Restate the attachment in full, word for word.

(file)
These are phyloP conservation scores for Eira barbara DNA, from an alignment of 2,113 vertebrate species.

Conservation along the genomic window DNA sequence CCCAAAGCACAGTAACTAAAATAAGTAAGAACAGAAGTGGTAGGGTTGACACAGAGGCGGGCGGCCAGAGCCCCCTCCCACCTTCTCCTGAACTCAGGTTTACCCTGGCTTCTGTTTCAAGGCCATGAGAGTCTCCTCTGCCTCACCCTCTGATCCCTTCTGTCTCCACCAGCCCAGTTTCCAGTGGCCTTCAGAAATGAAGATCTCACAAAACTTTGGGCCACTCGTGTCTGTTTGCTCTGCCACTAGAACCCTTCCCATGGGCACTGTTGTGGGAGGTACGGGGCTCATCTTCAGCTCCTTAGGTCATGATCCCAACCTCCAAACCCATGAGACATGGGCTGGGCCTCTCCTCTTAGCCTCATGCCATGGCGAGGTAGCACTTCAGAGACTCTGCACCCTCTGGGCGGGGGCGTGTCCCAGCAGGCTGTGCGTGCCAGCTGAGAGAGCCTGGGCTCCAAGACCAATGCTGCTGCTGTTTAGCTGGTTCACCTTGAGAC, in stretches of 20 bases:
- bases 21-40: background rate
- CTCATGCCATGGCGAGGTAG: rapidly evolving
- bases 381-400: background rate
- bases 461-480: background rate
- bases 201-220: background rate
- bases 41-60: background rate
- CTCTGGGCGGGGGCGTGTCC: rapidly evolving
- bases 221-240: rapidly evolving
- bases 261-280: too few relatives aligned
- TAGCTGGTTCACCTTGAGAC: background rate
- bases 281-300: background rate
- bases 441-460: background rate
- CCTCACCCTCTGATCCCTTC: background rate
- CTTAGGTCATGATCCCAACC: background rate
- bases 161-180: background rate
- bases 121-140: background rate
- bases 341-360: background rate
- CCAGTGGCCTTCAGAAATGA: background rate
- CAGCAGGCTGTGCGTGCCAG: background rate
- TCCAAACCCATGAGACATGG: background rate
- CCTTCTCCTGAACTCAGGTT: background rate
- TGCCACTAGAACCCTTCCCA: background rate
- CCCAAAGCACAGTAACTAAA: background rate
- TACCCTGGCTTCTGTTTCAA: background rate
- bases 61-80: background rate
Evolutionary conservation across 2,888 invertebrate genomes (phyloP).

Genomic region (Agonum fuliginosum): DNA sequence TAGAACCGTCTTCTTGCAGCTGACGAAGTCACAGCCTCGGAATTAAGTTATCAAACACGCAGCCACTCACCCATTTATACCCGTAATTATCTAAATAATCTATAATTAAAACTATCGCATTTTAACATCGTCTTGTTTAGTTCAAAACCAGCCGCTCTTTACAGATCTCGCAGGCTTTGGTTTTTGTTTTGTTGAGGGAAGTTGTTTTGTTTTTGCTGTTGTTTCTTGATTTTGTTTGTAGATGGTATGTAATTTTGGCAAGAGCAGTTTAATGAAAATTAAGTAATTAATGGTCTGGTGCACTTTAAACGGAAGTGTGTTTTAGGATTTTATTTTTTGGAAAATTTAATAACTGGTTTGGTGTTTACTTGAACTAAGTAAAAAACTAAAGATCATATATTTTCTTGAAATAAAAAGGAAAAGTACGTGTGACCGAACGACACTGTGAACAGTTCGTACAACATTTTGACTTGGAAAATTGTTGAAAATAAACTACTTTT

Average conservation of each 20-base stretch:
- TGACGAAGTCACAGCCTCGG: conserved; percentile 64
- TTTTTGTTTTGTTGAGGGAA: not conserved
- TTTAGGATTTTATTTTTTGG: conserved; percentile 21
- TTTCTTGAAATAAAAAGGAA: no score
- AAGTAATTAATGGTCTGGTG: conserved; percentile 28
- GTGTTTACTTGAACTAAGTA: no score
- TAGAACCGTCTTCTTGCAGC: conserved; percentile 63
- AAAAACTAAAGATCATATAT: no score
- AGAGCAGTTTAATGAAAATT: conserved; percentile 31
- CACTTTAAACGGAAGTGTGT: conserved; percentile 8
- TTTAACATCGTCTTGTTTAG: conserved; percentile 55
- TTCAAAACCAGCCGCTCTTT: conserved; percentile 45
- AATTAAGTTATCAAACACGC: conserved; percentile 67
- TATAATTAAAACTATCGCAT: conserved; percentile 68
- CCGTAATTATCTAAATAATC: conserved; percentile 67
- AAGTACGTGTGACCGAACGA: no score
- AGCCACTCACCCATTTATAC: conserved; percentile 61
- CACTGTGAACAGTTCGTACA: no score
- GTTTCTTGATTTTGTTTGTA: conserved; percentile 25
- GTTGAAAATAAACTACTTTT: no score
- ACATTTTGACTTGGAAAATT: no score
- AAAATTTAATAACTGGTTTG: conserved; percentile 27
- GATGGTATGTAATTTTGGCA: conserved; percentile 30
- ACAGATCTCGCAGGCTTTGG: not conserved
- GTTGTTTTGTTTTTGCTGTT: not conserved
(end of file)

These are phyloP conservation scores for Eira barbara DNA, from an alignment of 2,113 vertebrate species.

Conservation along the genomic window DNA sequence CCCAAAGCACAGTAACTAAAATAAGTAAGAACAGAAGTGGTAGGGTTGACACAGAGGCGGGCGGCCAGAGCCCCCTCCCACCTTCTCCTGAACTCAGGTTTACCCTGGCTTCTGTTTCAAGGCCATGAGAGTCTCCTCTGCCTCACCCTCTGATCCCTTCTGTCTCCACCAGCCCAGTTTCCAGTGGCCTTCAGAAATGAAGATCTCACAAAACTTTGGGCCACTCGTGTCTGTTTGCTCTGCCACTAGAACCCTTCCCATGGGCACTGTTGTGGGAGGTACGGGGCTCATCTTCAGCTCCTTAGGTCATGATCCCAACCTCCAAACCCATGAGACATGGGCTGGGCCTCTCCTCTTAGCCTCATGCCATGGCGAGGTAGCACTTCAGAGACTCTGCACCCTCTGGGCGGGGGCGTGTCCCAGCAGGCTGTGCGTGCCAGCTGAGAGAGCCTGGGCTCCAAGACCAATGCTGCTGCTGTTTAGCTGGTTCACCTTGAGAC, in stretches of 20 bases:
- bases 21-40: background rate
- CTCATGCCATGGCGAGGTAG: rapidly evolving
- bases 381-400: background rate
- bases 461-480: background rate
- bases 201-220: background rate
- bases 41-60: background rate
- CTCTGGGCGGGGGCGTGTCC: rapidly evolving
- bases 221-240: rapidly evolving
- bases 261-280: too few relatives aligned
- TAGCTGGTTCACCTTGAGAC: background rate
- bases 281-300: background rate
- bases 441-460: background rate
- CCTCACCCTCTGATCCCTTC: background rate
- CTTAGGTCATGATCCCAACC: background rate
- bases 161-180: background rate
- bases 121-140: background rate
- bases 341-360: background rate
- CCAGTGGCCTTCAGAAATGA: background rate
- CAGCAGGCTGTGCGTGCCAG: background rate
- TCCAAACCCATGAGACATGG: background rate
- CCTTCTCCTGAACTCAGGTT: background rate
- TGCCACTAGAACCCTTCCCA: background rate
- CCCAAAGCACAGTAACTAAA: background rate
- TACCCTGGCTTCTGTTTCAA: background rate
- bases 61-80: background rate
Evolutionary conservation across 2,888 invertebrate genomes (phyloP).

Genomic region (Agonum fuliginosum): DNA sequence TAGAACCGTCTTCTTGCAGCTGACGAAGTCACAGCCTCGGAATTAAGTTATCAAACACGCAGCCACTCACCCATTTATACCCGTAATTATCTAAATAATCTATAATTAAAACTATCGCATTTTAACATCGTCTTGTTTAGTTCAAAACCAGCCGCTCTTTACAGATCTCGCAGGCTTTGGTTTTTGTTTTGTTGAGGGAAGTTGTTTTGTTTTTGCTGTTGTTTCTTGATTTTGTTTGTAGATGGTATGTAATTTTGGCAAGAGCAGTTTAATGAAAATTAAGTAATTAATGGTCTGGTGCACTTTAAACGGAAGTGTGTTTTAGGATTTTATTTTTTGGAAAATTTAATAACTGGTTTGGTGTTTACTTGAACTAAGTAAAAAACTAAAGATCATATATTTTCTTGAAATAAAAAGGAAAAGTACGTGTGACCGAACGACACTGTGAACAGTTCGTACAACATTTTGACTTGGAAAATTGTTGAAAATAAACTACTTTT

Average conservation of each 20-base stretch:
- TGACGAAGTCACAGCCTCGG: conserved; percentile 64
- TTTTTGTTTTGTTGAGGGAA: not conserved
- TTTAGGATTTTATTTTTTGG: conserved; percentile 21
- TTTCTTGAAATAAAAAGGAA: no score
- AAGTAATTAATGGTCTGGTG: conserved; percentile 28
- GTGTTTACTTGAACTAAGTA: no score
- TAGAACCGTCTTCTTGCAGC: conserved; percentile 63
- AAAAACTAAAGATCATATAT: no score
- AGAGCAGTTTAATGAAAATT: conserved; percentile 31
- CACTTTAAACGGAAGTGTGT: conserved; percentile 8
- TTTAACATCGTCTTGTTTAG: conserved; percentile 55
- TTCAAAACCAGCCGCTCTTT: conserved; percentile 45
- AATTAAGTTATCAAACACGC: conserved; percentile 67
- TATAATTAAAACTATCGCAT: conserved; percentile 68
- CCGTAATTATCTAAATAATC: conserved; percentile 67
- AAGTACGTGTGACCGAACGA: no score
- AGCCACTCACCCATTTATAC: conserved; percentile 61
- CACTGTGAACAGTTCGTACA: no score
- GTTTCTTGATTTTGTTTGTA: conserved; percentile 25
- GTTGAAAATAAACTACTTTT: no score
- ACATTTTGACTTGGAAAATT: no score
- AAAATTTAATAACTGGTTTG: conserved; percentile 27
- GATGGTATGTAATTTTGGCA: conserved; percentile 30
- ACAGATCTCGCAGGCTTTGG: not conserved
- GTTGTTTTGTTTTTGCTGTT: not conserved